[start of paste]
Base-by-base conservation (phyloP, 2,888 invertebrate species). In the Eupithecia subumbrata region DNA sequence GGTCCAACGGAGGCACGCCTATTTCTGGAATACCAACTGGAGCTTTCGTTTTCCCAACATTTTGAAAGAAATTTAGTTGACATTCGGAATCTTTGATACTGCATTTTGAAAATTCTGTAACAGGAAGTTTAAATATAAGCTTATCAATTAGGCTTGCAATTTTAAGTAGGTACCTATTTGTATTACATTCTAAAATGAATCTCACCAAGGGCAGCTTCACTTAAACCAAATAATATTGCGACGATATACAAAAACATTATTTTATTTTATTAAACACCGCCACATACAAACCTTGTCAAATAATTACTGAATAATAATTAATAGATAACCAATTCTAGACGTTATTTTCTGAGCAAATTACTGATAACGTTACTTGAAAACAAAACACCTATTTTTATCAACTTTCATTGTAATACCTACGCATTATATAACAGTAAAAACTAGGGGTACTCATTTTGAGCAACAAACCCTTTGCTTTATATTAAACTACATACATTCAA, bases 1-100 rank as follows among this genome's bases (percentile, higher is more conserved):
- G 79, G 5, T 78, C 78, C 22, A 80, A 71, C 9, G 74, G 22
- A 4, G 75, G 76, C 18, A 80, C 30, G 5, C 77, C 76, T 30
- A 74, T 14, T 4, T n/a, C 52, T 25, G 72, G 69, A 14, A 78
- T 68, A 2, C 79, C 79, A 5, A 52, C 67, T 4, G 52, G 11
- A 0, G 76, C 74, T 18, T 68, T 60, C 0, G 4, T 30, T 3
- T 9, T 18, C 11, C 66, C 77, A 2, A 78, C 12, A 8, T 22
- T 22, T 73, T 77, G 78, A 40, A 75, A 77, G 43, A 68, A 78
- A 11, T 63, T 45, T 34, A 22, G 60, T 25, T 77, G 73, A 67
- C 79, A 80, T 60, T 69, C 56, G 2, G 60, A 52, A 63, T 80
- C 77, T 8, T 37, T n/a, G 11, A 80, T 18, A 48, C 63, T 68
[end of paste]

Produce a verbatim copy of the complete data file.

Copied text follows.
Base-by-base conservation (phyloP, 2,888 invertebrate species). In the Eupithecia subumbrata region DNA sequence GGTCCAACGGAGGCACGCCTATTTCTGGAATACCAACTGGAGCTTTCGTTTTCCCAACATTTTGAAAGAAATTTAGTTGACATTCGGAATCTTTGATACTGCATTTTGAAAATTCTGTAACAGGAAGTTTAAATATAAGCTTATCAATTAGGCTTGCAATTTTAAGTAGGTACCTATTTGTATTACATTCTAAAATGAATCTCACCAAGGGCAGCTTCACTTAAACCAAATAATATTGCGACGATATACAAAAACATTATTTTATTTTATTAAACACCGCCACATACAAACCTTGTCAAATAATTACTGAATAATAATTAATAGATAACCAATTCTAGACGTTATTTTCTGAGCAAATTACTGATAACGTTACTTGAAAACAAAACACCTATTTTTATCAACTTTCATTGTAATACCTACGCATTATATAACAGTAAAAACTAGGGGTACTCATTTTGAGCAACAAACCCTTTGCTTTATATTAAACTACATACATTCAA, bases 1-100 rank as follows among this genome's bases (percentile, higher is more conserved):
- G 79, G 5, T 78, C 78, C 22, A 80, A 71, C 9, G 74, G 22
- A 4, G 75, G 76, C 18, A 80, C 30, G 5, C 77, C 76, T 30
- A 74, T 14, T 4, T n/a, C 52, T 25, G 72, G 69, A 14, A 78
- T 68, A 2, C 79, C 79, A 5, A 52, C 67, T 4, G 52, G 11
- A 0, G 76, C 74, T 18, T 68, T 60, C 0, G 4, T 30, T 3
- T 9, T 18, C 11, C 66, C 77, A 2, A 78, C 12, A 8, T 22
- T 22, T 73, T 77, G 78, A 40, A 75, A 77, G 43, A 68, A 78
- A 11, T 63, T 45, T 34, A 22, G 60, T 25, T 77, G 73, A 67
- C 79, A 80, T 60, T 69, C 56, G 2, G 60, A 52, A 63, T 80
- C 77, T 8, T 37, T n/a, G 11, A 80, T 18, A 48, C 63, T 68